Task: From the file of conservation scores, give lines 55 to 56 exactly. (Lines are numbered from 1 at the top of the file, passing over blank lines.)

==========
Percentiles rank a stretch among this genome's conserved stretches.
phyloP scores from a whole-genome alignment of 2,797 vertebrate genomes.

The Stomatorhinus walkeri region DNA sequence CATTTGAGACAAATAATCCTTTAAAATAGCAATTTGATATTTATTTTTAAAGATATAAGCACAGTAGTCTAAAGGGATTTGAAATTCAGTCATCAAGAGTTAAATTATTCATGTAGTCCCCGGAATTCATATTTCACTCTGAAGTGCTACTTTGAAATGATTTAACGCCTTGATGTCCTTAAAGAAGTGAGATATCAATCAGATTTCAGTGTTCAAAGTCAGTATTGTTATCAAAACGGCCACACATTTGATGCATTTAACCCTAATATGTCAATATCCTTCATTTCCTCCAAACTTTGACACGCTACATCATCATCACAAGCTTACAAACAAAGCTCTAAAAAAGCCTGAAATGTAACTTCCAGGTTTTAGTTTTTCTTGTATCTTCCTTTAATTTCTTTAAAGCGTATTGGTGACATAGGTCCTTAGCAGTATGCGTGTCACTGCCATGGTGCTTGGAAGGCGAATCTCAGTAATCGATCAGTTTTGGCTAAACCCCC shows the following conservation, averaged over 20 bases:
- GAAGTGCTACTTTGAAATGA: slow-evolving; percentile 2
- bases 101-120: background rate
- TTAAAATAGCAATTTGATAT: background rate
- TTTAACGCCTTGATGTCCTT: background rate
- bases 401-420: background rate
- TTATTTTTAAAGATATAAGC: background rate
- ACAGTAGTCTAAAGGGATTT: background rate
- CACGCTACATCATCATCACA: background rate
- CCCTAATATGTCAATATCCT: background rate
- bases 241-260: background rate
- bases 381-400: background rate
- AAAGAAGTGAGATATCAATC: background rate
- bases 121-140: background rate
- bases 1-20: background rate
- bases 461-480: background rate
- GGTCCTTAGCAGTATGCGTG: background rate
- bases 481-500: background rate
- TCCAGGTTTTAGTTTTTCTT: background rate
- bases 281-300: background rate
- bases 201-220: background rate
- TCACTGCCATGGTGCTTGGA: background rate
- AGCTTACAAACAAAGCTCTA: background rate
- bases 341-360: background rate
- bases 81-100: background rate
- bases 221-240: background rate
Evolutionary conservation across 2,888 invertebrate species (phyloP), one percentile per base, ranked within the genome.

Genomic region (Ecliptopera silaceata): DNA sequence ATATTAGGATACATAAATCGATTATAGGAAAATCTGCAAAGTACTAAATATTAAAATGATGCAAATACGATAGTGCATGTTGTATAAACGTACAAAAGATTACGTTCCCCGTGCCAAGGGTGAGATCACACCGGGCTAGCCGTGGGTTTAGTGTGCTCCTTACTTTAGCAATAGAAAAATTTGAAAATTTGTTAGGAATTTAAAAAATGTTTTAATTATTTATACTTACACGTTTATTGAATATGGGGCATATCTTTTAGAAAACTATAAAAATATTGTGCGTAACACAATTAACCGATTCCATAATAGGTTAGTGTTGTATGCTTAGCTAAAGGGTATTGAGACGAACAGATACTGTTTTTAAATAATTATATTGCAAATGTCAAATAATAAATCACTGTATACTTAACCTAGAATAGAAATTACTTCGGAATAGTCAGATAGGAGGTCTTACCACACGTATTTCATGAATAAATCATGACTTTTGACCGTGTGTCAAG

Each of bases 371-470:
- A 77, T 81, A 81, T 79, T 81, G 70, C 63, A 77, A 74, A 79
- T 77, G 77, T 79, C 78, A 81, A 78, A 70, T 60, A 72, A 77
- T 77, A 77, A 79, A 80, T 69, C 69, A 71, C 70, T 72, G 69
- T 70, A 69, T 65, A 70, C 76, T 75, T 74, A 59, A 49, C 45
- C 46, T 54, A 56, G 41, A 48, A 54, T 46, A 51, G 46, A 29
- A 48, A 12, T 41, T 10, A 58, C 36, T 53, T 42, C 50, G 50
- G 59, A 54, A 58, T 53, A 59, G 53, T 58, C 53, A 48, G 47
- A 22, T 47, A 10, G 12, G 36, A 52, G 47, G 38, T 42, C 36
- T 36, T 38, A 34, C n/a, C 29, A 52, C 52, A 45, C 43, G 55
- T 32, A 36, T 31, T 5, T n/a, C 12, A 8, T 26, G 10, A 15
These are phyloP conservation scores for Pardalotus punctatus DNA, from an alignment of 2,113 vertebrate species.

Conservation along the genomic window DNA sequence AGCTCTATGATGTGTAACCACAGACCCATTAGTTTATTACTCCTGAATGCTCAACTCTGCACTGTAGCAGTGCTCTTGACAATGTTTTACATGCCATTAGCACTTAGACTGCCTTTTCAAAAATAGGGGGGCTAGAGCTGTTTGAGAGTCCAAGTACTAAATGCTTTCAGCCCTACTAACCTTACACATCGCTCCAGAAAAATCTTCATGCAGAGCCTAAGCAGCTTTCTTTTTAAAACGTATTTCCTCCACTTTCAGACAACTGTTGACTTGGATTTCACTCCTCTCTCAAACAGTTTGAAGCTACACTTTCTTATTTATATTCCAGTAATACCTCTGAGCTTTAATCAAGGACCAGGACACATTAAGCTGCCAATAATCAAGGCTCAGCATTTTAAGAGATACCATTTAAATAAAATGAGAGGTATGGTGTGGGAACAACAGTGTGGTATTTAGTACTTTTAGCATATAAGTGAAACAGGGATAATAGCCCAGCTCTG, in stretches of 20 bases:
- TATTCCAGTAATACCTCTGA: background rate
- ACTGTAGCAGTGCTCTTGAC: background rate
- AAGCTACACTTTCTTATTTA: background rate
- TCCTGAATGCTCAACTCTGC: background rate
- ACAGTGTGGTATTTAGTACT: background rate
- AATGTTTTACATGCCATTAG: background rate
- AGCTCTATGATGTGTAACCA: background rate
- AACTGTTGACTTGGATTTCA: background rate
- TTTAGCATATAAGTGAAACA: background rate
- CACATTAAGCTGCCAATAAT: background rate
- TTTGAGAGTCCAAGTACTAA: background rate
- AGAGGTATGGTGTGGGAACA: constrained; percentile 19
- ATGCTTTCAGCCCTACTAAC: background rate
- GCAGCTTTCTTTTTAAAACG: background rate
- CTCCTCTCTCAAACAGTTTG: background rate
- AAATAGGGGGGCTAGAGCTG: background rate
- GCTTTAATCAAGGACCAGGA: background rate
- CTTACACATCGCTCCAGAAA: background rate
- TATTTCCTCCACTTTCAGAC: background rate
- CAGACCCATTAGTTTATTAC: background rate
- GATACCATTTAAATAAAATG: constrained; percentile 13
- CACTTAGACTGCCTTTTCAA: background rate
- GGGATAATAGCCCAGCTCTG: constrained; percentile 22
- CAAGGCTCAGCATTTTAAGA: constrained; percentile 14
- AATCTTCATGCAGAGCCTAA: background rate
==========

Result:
- AGAGGTATGGTGTGGGAACA: constrained; percentile 19
- ATGCTTTCAGCCCTACTAAC: background rate